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Modernising Murmansk

Most of the buildings along "Prospekt Lenina" the main street in Murmansk, have recently received newly painted facades, repaired gutters and often new windows as well. One usually finds the same improved standards on the inside. Some streets and pavements have been repaired and the smoke from the chimneys of the central power-stations does look cleaner. In short, major infrastructure improvements are being undertaken.

“Krutsjovky”  blocks in Murmansk. Note the new facades (light green) with extra insulation. Photo: Odd Iglebaek

"Krutsjovky" blocks in Murmansk. Note the new facades (light green) with extra insulation. Photo: Odd Iglebaek

The large concrete skeleton of the Hotel Artika has however remained empty for a number of years. Planned reconstruction was halted and the facades have in the meantime been covered with huge photos advertising new flats for sale. In addition, a number of new office buildings in the international style with glass-facades have been constructed.

Murmansk is the largest city in the Arctic. Recently, Okei, the large Russian supermarket-chain opened its second branch in city - with no less than 40 cashier-desks in a row. This is probably the largest supermarket in the whole of the Arctic. People travel from all over the Kola-peninsula to shop here.

The supermarket is situated at the very heart of the city; there is no trace here of the western-style out of town shopping outlet culture here. There are of course ample parking facilities around and below the centre of the city and a small playground for children. The citizens of Murmansk, who would generally have preferred that the space be used for a much needed urban park, did not however get their way. They had to accept that this time they were the losers in the struggle for the new Murmansk.
All the towns and cities of Northwest Russia are, in planning terms, characterised by a city centre with a history that goes back to just before or after World War II. This was the period when the wilderness was rapidly populated in order to extract minerals and secure the ice-free harbour. Outside these centres there are row upon row of grey concrete structures with flats, mostly in the five storey "Krutsjovky" style. Sometimes, and particularly in Murmansk, there are also more recent tenements reaching nine storeys.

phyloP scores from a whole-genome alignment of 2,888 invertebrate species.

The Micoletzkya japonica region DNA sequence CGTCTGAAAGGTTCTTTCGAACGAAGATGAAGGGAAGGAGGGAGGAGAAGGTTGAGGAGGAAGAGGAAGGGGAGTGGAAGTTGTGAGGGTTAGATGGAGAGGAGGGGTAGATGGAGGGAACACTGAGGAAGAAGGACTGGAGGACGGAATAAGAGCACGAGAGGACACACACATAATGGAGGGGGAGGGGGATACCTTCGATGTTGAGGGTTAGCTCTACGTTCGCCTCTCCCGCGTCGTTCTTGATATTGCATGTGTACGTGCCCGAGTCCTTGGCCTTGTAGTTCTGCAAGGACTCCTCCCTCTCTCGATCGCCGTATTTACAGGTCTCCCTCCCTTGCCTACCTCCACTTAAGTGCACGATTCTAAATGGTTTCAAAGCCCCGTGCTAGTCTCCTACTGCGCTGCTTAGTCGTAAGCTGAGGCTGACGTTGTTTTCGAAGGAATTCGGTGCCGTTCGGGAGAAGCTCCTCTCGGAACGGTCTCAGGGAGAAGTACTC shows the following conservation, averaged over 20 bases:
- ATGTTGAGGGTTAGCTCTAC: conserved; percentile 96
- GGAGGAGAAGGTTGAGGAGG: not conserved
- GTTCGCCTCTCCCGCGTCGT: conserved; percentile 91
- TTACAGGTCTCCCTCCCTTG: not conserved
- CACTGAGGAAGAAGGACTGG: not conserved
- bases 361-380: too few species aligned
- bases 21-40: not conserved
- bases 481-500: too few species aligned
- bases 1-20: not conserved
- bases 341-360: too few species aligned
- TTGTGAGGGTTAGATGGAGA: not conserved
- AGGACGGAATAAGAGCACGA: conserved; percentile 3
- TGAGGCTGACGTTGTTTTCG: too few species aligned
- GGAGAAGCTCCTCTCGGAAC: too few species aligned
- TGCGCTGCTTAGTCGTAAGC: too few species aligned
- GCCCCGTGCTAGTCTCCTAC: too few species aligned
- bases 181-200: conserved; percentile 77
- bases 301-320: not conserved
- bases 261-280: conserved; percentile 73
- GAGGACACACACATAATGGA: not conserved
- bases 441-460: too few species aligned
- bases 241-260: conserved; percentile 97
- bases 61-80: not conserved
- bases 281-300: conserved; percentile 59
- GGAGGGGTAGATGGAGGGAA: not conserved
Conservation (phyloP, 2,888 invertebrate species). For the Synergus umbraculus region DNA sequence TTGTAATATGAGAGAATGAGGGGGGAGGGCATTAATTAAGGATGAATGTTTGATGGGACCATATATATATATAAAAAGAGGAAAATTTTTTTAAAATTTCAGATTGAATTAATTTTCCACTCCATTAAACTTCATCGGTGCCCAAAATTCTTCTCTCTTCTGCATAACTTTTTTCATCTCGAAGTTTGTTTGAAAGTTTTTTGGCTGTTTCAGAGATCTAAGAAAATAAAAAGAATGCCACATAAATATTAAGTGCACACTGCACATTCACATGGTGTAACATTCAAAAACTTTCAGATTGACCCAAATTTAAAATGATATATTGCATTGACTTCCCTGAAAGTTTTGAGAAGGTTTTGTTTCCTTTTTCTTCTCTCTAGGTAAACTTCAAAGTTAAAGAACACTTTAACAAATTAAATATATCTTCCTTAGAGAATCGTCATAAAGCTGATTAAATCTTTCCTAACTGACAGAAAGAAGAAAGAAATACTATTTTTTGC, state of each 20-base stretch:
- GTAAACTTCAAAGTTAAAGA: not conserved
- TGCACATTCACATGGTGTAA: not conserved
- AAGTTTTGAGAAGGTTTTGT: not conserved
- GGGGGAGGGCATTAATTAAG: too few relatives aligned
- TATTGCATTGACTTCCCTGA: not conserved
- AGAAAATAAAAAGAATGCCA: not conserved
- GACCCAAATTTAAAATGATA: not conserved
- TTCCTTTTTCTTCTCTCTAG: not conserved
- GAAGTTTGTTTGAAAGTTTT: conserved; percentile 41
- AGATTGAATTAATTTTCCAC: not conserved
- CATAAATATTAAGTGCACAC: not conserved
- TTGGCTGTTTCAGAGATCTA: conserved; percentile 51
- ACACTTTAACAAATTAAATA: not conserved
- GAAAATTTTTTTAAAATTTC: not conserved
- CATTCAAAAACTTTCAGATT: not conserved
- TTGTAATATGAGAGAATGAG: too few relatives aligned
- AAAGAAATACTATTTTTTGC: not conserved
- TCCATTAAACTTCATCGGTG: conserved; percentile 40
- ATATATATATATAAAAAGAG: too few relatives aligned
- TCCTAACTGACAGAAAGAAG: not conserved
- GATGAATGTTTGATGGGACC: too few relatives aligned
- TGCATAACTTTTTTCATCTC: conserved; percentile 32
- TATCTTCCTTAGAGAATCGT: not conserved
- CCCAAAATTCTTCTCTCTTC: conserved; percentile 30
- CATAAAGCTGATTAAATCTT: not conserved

There are however major changes occurring here. Studying the windows one quickly sees that they have been changed. Modern double glazing and plastic frames have replaced the frames with double layers of single glazing. However, in most cases the exterior walls have not been improved, but there are a few buildings where extra insulation has been attached to the outside of the concrete-slabs and covered with tight protection-layers - often in bright colours.

For many people however wages remain low. A teacher in Murmansk will, on average, make only the equivalent of around 400 euros a month after tax. That means that there is very little money available for home improvement. However many people make more, the average net wage in the city is closer to 700 euros while some 20% of inhabitants earning 1000 euros or more (Morgenbladet 29. april-5.mai 2011).

As in the west, many of these people also spend a good proportion of their income on improving their homes, particularly on new kitchens and bathrooms. – This we are also very happy about, notes Evgeniy V. Nikora, speaker of the Murmansk Regional Duma. – The fact that people here can materially improve their standard of living is very important for us in generating interest in, and a willingness to, live here he says.

By Odd Iglebaek